internationally), Baxter can arrange for selected supplies to arrive at approved, predetermined locations throughout the world. Contact your renal unit to determine how
much notice is needed for your chosen destination and what charges, if any, are you are
responsible for.
For US travel, each patient is entitled to receive a 4-week supply each calendar year
with no freight charges. Freight charges will apply for additional and international
deliveries. Also, it is advisable to get the name, address and phone number of a CAPD
(Continuous Ambulatory Peritoneal Dialysis) unit to contact in case of an emergency.
Contact your renal unit for more information.
Carrying out CAPD exchanges while traveling
Discuss your travel itinerary with your PD nurse who will advise you on the most suitable
exchange plan for your outward and return journeys. Most airports, ports, stations and
tourist attractions also have a medical room or St. John’s Ambulance treatment room
where is should be possible to carry out CAPD exchange – call in advance to check
what is available.
Traveling with a transplant
• Obtain letters of authorization from your doctors for all medications and carry the
letters with you at all times. (Be aware of Government of Canada restrictions to
items in checked and carry-on bags. Visit: www.catsa-acsta.gc.ca for more
information)
• Have contact information for a doctor at your destination should a medical
emergency arise
• Bring enough medication and carry written prescriptions of your medications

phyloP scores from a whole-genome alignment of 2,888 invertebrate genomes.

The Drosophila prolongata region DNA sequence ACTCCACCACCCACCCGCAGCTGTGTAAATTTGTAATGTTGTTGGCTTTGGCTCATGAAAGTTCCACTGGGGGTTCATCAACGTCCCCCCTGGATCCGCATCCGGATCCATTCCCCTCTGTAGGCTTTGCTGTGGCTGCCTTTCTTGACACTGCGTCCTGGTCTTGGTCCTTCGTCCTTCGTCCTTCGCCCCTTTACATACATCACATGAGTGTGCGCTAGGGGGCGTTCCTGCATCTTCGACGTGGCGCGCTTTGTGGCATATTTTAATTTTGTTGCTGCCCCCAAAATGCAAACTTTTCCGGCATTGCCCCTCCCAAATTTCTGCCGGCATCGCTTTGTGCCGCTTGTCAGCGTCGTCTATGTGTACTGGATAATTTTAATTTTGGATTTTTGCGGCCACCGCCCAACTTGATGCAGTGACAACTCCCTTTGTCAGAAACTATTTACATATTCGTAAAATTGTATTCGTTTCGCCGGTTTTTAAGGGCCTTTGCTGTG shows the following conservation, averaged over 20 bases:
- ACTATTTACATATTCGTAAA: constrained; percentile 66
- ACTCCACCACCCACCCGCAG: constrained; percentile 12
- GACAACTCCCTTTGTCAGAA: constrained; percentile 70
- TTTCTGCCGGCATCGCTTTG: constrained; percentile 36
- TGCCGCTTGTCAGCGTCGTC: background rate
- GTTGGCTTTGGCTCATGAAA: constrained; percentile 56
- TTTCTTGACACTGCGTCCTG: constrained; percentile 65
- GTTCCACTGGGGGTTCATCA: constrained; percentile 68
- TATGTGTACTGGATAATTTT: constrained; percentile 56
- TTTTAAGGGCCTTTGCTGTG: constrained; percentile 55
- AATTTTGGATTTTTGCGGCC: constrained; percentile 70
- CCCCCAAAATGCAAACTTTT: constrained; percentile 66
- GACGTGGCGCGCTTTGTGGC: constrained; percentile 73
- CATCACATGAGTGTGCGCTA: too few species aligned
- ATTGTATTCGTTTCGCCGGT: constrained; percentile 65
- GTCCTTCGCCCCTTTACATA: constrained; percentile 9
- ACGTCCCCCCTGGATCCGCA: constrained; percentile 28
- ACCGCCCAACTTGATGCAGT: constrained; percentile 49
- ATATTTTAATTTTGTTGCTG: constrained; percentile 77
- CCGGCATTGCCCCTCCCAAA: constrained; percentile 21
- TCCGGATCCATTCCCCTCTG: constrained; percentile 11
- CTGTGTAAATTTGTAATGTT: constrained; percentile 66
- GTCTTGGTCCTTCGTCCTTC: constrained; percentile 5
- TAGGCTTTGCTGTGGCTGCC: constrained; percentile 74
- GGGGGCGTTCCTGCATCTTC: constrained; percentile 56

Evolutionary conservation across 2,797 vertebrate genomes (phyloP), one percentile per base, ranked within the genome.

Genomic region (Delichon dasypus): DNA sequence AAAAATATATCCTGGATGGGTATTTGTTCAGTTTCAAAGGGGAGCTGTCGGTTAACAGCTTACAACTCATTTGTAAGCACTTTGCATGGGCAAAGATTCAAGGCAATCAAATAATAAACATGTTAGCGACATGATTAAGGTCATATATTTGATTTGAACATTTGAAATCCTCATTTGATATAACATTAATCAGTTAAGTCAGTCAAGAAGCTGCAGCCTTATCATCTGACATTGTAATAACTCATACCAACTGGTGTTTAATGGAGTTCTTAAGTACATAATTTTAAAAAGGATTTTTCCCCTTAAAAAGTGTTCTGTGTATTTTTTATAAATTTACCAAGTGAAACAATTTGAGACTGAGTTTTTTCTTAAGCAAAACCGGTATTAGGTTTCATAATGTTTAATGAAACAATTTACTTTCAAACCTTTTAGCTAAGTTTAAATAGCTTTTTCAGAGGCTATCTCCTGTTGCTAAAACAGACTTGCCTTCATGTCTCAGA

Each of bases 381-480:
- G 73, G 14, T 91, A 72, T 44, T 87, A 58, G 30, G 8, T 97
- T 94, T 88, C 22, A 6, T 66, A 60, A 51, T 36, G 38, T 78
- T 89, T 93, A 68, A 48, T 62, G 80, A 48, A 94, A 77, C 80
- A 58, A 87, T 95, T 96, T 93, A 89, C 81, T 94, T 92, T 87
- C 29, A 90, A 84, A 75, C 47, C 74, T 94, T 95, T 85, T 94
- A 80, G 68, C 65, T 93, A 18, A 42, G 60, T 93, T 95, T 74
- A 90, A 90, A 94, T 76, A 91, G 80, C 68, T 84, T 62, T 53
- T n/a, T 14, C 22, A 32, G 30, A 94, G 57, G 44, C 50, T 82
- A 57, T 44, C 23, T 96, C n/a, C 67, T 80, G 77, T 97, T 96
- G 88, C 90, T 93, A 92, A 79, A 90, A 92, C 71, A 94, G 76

Cruises
Cruises are available with fully-equipped hemodialysis units and fully qualified medical
personnel on board. The point of departure is usually an America city, though many
Alaskan cruises now leave from Vancouver.
Dialysis at Sea is the largest provider of dialysis services aboard cruise ships in the
world, and has been in service since 1977. They offer cruises in Canada, Alaska,
Hawaii, Asia, Mississippi River, Panama Canal, Bermuda, South America, South Pacific,
Caribbean and Europe.
For more information:
1-800-544-7604 within the US and Canada
Fax: (727) 518-7322
www.dialysisatsea.comTraveling on Dialysis Fact sheet – SAB 1/28/2008
Resorts
There are also resorts around the world for people on dialysis. They have complete
hemodialysis units, qualified medical and nursing personnel and can cater to special
dietary needs. Check with your Renal Social Worker for a list of resorts with dialysis
facilities.
Dialysis facilities located in Jamaica, St. Lucia, Barbados and Puerto Rico:
www.islanddialysis.com/links.html
Camping
Traveling Dialysis RV Association has a travel trailer outfitted with a dialysis machine for
rent – open to all home dialysis patients across Alberta.
For more information:
www.travelingdialysisrvassociation.com
William Watson Lodge in Kananaskis Country provides year-round camping facilities for
people with disabilities and senior citizens over age 65. It includes 22 accessible
cottages, 13 full-service campsites, picnic sites and 18 kilometres of accessible trails.
Facilities are booked on a priority system and can be reserved up to four months in
advance.
For more information:
www.parks.gov.ab.ca/kananskis
Phone: (403) 591-7227
Source: The Kidney News, Spring 2003. Reprinted with permission from The Kidney Foundation of Canada British
Columbia Branch.